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Squadron Proposes Legislation Intended to Prevent School Overcrowding

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State Senator Daniel Squadron is introducing a bill in Albany today designed to prevent the kind of school overcrowding problem plaguing our neighbors on the West Side. He announced the legislation yesterday in front of P.S. 234 in Tribeca, with Manhattan Borough President Scott Stringer and Assemblymember Brian Kavanagh looking on.

Although Lower East Side schools are not experiencing anything like the overcrowding crisis preoccupying parents in Tribeca and the Financial District, some parent activists here are sounding the alarm that the LES could be next if the Department of Education does not commit to building new schools.

The bill is based on recommendations in a recent report released by Stringer’s office. If the bill becomes law, the DOE would be required to consider birth rate projections from the Department of Health and population projections from the Department of City Planning, in deciding when and where to put new schools. It would also mandate the public release of data used to project student populations. Finally the bill would require the DOE to “make public all comments it receives in response to its school siting plans and five-year capital plan, and must respond to those comments.”

In a news release, Squadron said, “”When planning is off, communities suffer — that’s why we need better data, more transparency and a stronger voice for the community in school-seat planning.  These changes would offer more tools to prevent overcrowding and improve long-term planning for our schools.”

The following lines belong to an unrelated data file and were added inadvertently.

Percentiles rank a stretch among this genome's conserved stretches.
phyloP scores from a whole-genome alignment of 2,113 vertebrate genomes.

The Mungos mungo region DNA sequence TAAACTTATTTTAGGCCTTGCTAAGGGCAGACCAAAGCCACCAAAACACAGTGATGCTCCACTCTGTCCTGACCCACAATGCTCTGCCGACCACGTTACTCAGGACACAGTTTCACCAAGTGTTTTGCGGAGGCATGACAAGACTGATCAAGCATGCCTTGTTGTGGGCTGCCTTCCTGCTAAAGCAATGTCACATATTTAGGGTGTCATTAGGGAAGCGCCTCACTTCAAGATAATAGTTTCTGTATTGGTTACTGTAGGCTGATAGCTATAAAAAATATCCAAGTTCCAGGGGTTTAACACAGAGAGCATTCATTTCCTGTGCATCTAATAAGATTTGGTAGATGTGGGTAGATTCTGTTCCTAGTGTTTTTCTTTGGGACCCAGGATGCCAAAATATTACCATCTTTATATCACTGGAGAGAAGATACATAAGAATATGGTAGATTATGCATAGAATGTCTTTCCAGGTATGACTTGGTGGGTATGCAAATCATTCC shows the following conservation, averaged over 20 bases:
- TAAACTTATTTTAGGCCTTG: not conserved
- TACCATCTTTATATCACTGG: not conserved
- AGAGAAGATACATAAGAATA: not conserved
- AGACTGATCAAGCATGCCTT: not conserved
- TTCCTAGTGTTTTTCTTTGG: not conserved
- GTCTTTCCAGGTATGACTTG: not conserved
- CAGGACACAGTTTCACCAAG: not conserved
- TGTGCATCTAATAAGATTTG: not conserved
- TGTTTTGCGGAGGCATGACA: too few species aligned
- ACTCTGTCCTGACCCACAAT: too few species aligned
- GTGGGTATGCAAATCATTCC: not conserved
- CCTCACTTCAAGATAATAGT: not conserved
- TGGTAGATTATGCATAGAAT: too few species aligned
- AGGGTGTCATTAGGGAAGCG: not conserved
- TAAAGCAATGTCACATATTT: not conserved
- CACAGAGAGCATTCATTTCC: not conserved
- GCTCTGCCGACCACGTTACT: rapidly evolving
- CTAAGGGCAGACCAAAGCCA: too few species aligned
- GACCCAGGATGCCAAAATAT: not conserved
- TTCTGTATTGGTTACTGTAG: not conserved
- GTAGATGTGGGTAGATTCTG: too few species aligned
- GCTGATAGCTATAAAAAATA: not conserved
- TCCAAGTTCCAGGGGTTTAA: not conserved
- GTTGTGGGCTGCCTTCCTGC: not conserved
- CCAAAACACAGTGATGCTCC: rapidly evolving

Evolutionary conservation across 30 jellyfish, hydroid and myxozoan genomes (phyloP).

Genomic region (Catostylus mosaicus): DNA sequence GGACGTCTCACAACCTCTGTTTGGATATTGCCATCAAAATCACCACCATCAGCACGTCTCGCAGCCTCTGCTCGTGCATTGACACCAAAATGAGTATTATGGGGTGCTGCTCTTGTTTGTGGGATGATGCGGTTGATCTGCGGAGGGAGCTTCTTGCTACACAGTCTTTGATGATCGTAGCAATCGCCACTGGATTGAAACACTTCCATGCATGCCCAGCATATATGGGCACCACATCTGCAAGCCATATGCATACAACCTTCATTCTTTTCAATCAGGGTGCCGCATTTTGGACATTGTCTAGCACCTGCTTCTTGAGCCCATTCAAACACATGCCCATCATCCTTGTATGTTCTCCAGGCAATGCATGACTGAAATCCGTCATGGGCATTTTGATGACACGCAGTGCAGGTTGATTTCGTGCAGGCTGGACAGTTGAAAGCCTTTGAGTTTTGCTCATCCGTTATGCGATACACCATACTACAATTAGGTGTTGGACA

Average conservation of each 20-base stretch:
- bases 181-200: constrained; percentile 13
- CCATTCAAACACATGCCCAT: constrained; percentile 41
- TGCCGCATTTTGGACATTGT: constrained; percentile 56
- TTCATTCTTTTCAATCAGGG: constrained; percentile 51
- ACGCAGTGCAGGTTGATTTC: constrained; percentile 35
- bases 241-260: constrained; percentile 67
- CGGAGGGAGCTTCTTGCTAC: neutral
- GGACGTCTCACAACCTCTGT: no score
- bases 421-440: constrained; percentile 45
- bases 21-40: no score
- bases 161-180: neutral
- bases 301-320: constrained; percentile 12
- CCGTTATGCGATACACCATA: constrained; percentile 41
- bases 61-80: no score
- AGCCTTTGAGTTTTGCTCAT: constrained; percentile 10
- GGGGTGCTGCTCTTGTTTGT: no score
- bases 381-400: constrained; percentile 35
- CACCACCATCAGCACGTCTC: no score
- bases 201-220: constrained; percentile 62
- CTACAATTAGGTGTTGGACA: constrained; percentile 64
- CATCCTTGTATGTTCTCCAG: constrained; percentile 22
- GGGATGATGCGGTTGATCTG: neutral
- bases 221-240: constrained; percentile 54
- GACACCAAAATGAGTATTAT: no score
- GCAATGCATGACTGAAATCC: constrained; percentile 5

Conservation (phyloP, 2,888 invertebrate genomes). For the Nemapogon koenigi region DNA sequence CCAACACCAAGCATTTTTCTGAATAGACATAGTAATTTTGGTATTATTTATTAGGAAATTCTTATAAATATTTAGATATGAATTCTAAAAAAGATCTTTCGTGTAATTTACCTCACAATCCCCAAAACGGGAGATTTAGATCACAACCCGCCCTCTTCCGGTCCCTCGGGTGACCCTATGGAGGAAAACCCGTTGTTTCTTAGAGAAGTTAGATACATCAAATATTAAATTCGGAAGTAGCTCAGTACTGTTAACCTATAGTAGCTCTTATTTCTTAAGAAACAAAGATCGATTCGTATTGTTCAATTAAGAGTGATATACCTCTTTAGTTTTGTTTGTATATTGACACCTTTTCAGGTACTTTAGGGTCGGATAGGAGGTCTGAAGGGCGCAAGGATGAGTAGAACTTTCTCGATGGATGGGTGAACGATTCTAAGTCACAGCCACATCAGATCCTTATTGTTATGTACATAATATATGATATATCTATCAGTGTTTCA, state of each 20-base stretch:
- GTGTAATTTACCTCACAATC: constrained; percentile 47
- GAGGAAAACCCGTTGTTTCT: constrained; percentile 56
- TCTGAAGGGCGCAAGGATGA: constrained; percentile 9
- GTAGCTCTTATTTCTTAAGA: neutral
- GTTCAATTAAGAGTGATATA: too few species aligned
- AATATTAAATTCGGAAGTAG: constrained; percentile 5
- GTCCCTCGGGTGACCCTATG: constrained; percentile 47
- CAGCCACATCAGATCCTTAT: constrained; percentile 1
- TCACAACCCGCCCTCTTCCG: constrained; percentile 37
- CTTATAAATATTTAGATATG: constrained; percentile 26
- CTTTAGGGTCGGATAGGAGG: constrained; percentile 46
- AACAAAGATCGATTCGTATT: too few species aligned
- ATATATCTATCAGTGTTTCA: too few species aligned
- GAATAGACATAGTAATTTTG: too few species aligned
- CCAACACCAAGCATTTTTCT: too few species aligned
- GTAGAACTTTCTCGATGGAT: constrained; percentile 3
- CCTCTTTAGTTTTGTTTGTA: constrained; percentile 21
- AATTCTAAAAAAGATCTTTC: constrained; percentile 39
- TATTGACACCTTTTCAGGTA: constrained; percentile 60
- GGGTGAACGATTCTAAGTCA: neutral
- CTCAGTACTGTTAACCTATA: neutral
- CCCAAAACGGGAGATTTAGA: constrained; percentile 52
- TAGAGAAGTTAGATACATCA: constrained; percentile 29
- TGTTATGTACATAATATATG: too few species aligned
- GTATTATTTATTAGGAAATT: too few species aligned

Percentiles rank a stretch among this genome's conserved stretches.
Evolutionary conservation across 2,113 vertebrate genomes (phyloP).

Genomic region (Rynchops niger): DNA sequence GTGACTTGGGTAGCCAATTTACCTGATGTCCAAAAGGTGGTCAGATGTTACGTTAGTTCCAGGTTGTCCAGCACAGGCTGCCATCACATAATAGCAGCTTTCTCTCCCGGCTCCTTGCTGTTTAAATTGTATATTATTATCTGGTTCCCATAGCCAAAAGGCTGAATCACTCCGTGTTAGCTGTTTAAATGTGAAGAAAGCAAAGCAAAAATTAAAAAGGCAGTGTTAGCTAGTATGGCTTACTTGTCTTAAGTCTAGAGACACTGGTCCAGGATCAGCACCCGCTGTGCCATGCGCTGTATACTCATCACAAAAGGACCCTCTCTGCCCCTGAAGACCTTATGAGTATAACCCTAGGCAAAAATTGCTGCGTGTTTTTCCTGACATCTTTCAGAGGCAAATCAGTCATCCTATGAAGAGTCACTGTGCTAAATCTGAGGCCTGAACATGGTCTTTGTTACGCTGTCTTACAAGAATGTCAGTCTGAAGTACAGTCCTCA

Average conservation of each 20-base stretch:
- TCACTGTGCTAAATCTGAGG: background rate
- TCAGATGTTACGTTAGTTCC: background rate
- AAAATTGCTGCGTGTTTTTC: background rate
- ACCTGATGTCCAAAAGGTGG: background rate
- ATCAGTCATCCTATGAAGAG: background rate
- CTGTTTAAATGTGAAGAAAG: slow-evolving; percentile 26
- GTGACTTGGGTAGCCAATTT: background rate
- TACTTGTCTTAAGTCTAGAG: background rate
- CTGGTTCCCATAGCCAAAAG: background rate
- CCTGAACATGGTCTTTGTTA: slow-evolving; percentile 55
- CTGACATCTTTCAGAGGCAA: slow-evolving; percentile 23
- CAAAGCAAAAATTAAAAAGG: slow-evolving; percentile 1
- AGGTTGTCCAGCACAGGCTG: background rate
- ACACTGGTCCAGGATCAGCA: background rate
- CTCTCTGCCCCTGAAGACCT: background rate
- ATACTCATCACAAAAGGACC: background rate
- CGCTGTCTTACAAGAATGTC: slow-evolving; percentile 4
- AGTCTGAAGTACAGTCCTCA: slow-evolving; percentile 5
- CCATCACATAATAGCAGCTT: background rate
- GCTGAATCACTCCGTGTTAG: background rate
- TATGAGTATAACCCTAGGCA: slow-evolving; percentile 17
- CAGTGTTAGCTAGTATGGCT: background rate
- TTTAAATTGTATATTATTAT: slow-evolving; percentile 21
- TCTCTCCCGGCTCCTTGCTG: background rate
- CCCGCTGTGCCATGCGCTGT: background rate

In spite of the addition of two new schools, the overcrowding crisis on the West Side appears to be far from over. Parents have complained loudly about the DOE’s flawed projections but also about the refusal to release assessments of school facilities and a clear explanation of how those projections are made.

Parent activists stood with Squadron yesterday, saying they were supportive of any effort increasing transparency in New York City’s public schools. They praised him for focusing on solutions to the problem.  Leonie Haimson of the organization, “Class Size Matters,” offered her qualified support, indicating the bill was a “good first step.” After the news conference, Haimson said she’ll work to work to strengthen the legislation. She wants an independent analysis of the DOE’s projections and other statistics. Haimson also called for the public release of comprehensive “Needs Assessments” of NYC schools.

For several years, parent activists on the East Side have argued that DOE statistics are essentially meaningless. As the recent dispute over the expansion of the Girls Prep Middle School illustrated, there’s a huge discrepancy between the DOE’s “school utilization rates” and the first hand accounts of school administrators and teachers.  They have argued, for example, that spaces used for special education, science labs, art and counseling are in very short supply. They also point to statistics showing the Lower East Side is the fastest growing school district in the city.

The pressures on the West Side are largely the result of a plan put in place after 9/11 to create thousands of new apartments in the neighborhood.  Population growth, fueled by gentrification, is of course an ongoing concern on the Lower East Side.  The economic downturn may have relieved any immediate pressure to plan for future growth. Education activists are urging the city, however, not to make the LES “the next Tribeca.”

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